Before each phase of the competition (dressage/show jumping/cross country) you will need to have a gear check. It doesn’t matter if you haven’t changed any gear or you haven’t even un-tacked since your last ride – you still must have a gear check. Normally you must have completed a gear check 20 minutes before you are scheduled to ride. A gear check only takes a couple of minutes but there might be a queue, so allow some time for this. Before you leave the gear check area check with the Marshall that they have finished with you; they need to record that you have successfully passed through gear check. If you have a problem with your gear they will ask you to fix it then present for another gear check. Remember, No Gear check = Elimination. It is better to do your gear check, and then go off to the warm up area. The warm-up area is normally near the competition area but there is no guarantee the gear check is near anything! It also means that if you are slightly delayed at gear check you are not in danger of missing your assigned riding time. Don’t forget to have on your medical arm band and your back number!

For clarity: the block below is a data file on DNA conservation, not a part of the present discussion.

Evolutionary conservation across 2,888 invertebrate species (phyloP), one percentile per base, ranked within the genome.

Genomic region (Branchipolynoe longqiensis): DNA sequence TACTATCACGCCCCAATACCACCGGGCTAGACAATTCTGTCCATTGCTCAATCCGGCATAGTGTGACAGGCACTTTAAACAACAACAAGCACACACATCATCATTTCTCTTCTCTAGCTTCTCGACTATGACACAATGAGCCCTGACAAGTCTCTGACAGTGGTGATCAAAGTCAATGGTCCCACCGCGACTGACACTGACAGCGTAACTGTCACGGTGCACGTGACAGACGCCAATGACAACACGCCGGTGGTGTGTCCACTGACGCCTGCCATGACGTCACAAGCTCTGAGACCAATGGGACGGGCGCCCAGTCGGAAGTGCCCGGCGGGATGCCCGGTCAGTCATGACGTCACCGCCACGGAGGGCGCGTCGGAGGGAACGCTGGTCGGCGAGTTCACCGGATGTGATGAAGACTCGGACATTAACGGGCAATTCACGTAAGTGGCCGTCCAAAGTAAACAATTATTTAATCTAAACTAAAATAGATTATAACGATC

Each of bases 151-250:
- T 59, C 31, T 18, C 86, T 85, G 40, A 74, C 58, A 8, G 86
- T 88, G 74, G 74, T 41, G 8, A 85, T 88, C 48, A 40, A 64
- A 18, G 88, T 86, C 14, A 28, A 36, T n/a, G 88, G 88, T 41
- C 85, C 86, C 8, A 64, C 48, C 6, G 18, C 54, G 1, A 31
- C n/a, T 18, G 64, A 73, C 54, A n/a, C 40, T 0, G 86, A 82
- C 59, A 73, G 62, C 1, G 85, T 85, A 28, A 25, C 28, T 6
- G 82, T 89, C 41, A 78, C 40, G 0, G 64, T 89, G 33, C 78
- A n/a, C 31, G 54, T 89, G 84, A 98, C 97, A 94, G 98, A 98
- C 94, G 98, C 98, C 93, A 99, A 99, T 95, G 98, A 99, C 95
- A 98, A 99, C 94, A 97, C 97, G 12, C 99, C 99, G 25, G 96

When you get to the warm-up area don’t do anything different; just do your normal warm-up. Remember, what works in practise will work in competition. Also, when you are warming up for show jumping or cross country pay attention to the flags on the warm-up jumps – Red to the Right. Jumping the wrong way can be dangerous and you could get yourself eliminated.